UK: Islamist terror: why I now fear going on the Tube

Lurking deep beneath London is a labyrinth of tunnels incorporating underground railways, secret passages, drainage systems and subterranean chambers. The long-abandoned Kingsway Tram Subway is an elusive place that offers a unique glimpse into the past.

Attacks by militant Islamists, such as those in Sydney and Peshawar, have convinced Michael Burleigh to re-think his daily routine in London

My local Tube station is a model of civility in a part of south London that some call “The Hood”. It has a second-hand book exchange, a thought-for-the-day on a whiteboard, and piped Bach and Mozart to repel delinquents. Passing through to the down escalator, one has a sense of well-being.

In recent months, however, not even the music has dispelled a sense of foreboding. Almost involuntarily, I find myself scanning fellow passengers for potential Islamist terrorists before settling into the morning papers, then go on the alert again at Elephant & Castle, where many of the likely demographic board the trains…

…All you need to spread mass terror is a machete, a rusty pistol and a mobile phone in the minutes before armed police arrive. The visceral nature of the violence is its own advertisement. If I close my eyes, I can still clearly see the blood-covered hands of Michael Adebelajo as he ranted into a phone camera…

The BBC should be encouraged to resolve its inconsistent use of the terms “militant” and “terrorist” from one programme to another. It is not the nation’s licensed student radical, but a mature public-service broadcaster.

The pious human rights racket should also take a long look at itself before leaping to the defence of people who regard killing children and quarry workers as part of the struggle to impose a religious totalitarianism that denies life, as well as liberty, to all except the armed thugs who would enforce it.

Then I, and many others, might not be so anxious when we board the Tube.

I have never been on a subway. There are none in Vancouver — the geography is not suitable. There is an underground tunnel beneath the Fraser River — built because a bridge would interfere with shipping — and it always gave me the creeps, even though I commuted via that tunnel for several years.

  • They’re kind of neat, but there is something a little otherworldly about them.

    Based on Death Wish they haven’t changed in any way I can identify since the ’70. (I’m not referring to the racially-integrated gang violence, which I’ve never experienced on a subway, but just to the whole layout.)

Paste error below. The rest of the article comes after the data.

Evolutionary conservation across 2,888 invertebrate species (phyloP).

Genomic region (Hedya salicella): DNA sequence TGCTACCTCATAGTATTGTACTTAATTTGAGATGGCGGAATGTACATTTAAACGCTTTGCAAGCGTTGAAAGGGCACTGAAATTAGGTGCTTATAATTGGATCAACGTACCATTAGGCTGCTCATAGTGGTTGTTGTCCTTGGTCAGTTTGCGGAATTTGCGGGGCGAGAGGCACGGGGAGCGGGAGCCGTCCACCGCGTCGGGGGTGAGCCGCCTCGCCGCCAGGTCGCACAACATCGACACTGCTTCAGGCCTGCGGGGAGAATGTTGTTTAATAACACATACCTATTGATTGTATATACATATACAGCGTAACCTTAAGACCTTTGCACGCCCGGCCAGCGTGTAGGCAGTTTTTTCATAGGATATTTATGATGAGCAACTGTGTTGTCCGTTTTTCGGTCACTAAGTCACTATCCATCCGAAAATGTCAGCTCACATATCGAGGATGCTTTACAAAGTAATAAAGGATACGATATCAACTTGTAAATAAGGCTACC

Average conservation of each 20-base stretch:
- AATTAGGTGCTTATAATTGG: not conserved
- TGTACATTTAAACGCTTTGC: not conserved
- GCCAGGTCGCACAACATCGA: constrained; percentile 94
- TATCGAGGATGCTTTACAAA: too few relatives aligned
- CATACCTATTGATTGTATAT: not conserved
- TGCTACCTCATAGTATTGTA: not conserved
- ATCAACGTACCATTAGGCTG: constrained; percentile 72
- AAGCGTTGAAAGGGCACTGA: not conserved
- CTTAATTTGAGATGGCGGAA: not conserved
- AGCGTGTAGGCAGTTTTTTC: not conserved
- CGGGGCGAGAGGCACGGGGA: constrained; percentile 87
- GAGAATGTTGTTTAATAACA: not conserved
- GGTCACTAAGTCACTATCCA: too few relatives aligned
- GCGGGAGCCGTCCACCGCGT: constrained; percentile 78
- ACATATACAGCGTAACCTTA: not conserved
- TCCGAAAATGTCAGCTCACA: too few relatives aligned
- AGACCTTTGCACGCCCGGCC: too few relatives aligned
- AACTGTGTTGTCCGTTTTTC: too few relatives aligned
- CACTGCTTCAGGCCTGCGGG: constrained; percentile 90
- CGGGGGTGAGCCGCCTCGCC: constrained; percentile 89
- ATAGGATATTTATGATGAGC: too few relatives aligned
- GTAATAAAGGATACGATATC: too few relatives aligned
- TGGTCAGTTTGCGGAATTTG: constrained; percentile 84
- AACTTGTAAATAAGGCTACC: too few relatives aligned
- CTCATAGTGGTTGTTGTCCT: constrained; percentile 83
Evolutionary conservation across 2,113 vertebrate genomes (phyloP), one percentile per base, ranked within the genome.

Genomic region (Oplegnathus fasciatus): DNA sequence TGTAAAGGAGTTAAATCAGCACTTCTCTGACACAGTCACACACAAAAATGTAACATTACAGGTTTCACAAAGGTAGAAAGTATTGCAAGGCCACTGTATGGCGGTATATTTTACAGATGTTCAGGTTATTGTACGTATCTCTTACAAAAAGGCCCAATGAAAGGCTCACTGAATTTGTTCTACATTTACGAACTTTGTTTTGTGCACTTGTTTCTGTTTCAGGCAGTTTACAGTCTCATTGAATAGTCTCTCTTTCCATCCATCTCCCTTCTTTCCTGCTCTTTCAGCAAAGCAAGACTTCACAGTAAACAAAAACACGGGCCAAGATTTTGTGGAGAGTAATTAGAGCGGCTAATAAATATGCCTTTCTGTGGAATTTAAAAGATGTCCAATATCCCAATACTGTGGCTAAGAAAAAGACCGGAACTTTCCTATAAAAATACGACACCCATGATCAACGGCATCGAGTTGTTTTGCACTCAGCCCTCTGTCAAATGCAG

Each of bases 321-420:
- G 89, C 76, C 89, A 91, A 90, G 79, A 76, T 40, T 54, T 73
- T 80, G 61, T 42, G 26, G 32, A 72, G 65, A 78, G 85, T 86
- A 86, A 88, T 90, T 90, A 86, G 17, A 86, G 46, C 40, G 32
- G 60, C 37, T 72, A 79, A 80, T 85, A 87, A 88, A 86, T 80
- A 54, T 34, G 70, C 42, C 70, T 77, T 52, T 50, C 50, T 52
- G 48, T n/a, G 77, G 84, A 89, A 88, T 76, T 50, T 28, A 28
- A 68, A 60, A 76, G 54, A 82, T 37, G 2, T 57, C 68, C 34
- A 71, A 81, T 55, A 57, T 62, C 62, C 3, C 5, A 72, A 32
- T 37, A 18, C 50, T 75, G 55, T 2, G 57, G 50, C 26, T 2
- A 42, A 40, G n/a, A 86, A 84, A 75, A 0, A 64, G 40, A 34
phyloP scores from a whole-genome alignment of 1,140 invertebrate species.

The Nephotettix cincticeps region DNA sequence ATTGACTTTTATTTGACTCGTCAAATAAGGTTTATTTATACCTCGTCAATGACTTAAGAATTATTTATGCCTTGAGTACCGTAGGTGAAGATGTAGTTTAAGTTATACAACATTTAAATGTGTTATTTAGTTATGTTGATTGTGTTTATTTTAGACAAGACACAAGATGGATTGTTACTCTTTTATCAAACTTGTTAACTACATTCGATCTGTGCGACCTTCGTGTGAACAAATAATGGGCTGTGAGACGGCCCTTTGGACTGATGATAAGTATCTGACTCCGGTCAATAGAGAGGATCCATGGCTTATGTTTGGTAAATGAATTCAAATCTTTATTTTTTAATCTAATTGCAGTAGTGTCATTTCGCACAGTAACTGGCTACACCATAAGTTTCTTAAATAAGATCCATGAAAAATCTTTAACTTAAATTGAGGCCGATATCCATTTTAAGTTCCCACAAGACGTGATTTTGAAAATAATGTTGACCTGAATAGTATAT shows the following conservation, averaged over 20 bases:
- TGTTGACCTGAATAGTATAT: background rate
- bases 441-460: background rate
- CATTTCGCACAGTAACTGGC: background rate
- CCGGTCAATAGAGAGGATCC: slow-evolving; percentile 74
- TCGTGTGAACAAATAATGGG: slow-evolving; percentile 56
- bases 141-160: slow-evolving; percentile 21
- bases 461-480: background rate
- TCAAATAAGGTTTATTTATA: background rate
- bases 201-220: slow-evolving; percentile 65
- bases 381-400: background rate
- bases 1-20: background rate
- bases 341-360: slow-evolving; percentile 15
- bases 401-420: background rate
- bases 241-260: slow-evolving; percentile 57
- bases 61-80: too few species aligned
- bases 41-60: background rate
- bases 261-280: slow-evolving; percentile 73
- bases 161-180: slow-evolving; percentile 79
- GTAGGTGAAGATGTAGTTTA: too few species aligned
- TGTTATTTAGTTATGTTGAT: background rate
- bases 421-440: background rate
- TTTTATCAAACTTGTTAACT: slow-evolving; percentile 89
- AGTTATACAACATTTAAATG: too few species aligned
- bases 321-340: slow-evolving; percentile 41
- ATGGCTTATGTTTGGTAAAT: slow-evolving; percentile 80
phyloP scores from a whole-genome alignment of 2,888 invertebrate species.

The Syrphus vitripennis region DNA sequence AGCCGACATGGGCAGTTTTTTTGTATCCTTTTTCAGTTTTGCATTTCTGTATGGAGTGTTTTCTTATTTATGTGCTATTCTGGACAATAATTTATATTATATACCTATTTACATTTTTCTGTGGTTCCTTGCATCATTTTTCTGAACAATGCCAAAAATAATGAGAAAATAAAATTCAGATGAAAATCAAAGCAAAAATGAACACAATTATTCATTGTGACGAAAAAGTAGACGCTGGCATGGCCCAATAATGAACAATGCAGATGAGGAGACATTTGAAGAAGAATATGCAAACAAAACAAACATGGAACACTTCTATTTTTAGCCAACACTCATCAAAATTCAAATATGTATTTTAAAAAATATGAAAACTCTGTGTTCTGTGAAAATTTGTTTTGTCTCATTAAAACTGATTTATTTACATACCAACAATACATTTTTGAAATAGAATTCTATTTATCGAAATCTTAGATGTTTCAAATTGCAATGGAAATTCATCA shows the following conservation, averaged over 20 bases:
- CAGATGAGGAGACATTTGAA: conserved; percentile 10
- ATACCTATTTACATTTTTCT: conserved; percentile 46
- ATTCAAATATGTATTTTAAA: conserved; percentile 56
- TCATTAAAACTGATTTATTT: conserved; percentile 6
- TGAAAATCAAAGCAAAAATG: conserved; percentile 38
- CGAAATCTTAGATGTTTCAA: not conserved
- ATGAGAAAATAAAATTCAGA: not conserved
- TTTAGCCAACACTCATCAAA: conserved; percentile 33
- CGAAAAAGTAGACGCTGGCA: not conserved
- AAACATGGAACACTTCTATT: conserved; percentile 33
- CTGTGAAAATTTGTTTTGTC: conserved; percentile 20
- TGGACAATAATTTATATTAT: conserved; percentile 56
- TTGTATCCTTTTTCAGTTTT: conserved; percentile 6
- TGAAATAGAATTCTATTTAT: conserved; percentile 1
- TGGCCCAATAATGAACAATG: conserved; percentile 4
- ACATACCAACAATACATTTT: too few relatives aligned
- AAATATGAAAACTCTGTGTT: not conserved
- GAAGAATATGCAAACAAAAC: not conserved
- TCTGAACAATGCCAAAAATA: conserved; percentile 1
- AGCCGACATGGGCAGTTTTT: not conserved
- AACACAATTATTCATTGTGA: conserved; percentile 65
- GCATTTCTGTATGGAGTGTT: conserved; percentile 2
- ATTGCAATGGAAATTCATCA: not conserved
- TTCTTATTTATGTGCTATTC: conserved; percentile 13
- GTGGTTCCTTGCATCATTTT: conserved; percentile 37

• ntt1

    Vancouver does have the air port line now but it is only partial going underground only in the down town area.It is nothing like the London tube system that is layers of tunnel systems , hundreds of feet deep. it would be creepy and very alarming to be trapped down there during a muslim outreach event, the system is way below the Thames and myriad ancient creeks in enclosed culverts cross at various levels.

    • Frau Katze

      My grandmother refused use the Deas Island Tunnel after it was built…my mother said she was creeped out and drove through extra traffic to use the Pattulo Bridge. (Worked in Vancouver, lived near Cloverdale).

    • Frau Katze

      Where is underground part of the airport line? I checked on Google and all I see are references to an elevated train. (Skytrain).

    • Frau Katze

      Found it at Wikipedia! I was confused because they referred to “Skytrain”. Goodness knows they desperately needed it. The traffic in greater Vancouver is insane! I’ve got used to much smaller Victoria now and cannot imagine living there now.

      • ntt1

        sky train is spelunker train from waterfront station to Cambie at marine drive to the south.

  • Brett_McS

    Part of the Sydney underground was used to film The Matrix. Cool, eh?

  • Brett_McS

    When I was a kid, Sydney still had the Red Rattler trains which were old wooden carriages, entirely manual, so the doors and windows could be open (and usually were, especially in summer) while travelling along. Going into the tunnels, half hanging out the door, was like a free ride on the Ghost Train.

    • Frau Katze